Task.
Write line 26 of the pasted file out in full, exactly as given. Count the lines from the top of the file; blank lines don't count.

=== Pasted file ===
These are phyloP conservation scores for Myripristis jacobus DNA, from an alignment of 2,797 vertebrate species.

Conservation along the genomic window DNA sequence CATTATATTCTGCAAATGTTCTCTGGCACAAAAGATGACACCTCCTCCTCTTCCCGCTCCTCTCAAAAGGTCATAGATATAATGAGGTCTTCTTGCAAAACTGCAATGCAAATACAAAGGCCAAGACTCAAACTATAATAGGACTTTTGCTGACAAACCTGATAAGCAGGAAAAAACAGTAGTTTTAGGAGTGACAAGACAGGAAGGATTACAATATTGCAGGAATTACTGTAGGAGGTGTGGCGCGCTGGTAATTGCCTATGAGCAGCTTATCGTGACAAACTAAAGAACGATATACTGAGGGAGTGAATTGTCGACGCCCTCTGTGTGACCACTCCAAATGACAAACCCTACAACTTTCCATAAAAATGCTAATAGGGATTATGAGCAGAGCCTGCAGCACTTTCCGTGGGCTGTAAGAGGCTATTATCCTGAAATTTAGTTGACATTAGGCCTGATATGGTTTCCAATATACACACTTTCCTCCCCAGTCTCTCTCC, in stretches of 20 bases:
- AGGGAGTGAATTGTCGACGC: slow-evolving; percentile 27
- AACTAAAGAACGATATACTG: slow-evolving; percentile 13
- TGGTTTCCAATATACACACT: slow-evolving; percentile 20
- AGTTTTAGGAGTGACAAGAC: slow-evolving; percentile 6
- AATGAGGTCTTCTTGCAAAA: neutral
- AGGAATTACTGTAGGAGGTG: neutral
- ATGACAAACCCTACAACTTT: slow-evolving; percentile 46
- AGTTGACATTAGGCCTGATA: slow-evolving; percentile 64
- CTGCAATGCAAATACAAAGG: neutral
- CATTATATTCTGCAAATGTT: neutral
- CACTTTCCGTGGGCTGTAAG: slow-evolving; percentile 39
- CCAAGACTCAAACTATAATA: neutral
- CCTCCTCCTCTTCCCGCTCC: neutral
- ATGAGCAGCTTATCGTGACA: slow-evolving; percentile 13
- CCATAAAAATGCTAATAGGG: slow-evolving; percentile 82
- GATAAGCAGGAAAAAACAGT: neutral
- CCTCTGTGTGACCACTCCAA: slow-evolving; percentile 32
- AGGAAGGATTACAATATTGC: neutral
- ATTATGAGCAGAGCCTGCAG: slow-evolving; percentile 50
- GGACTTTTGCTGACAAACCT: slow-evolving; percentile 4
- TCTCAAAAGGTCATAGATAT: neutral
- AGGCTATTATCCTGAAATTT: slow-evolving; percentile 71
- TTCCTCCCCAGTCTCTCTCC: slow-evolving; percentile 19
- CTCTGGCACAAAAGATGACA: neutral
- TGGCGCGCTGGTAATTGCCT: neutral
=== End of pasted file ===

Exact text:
- CTCTGGCACAAAAGATGACA: neutral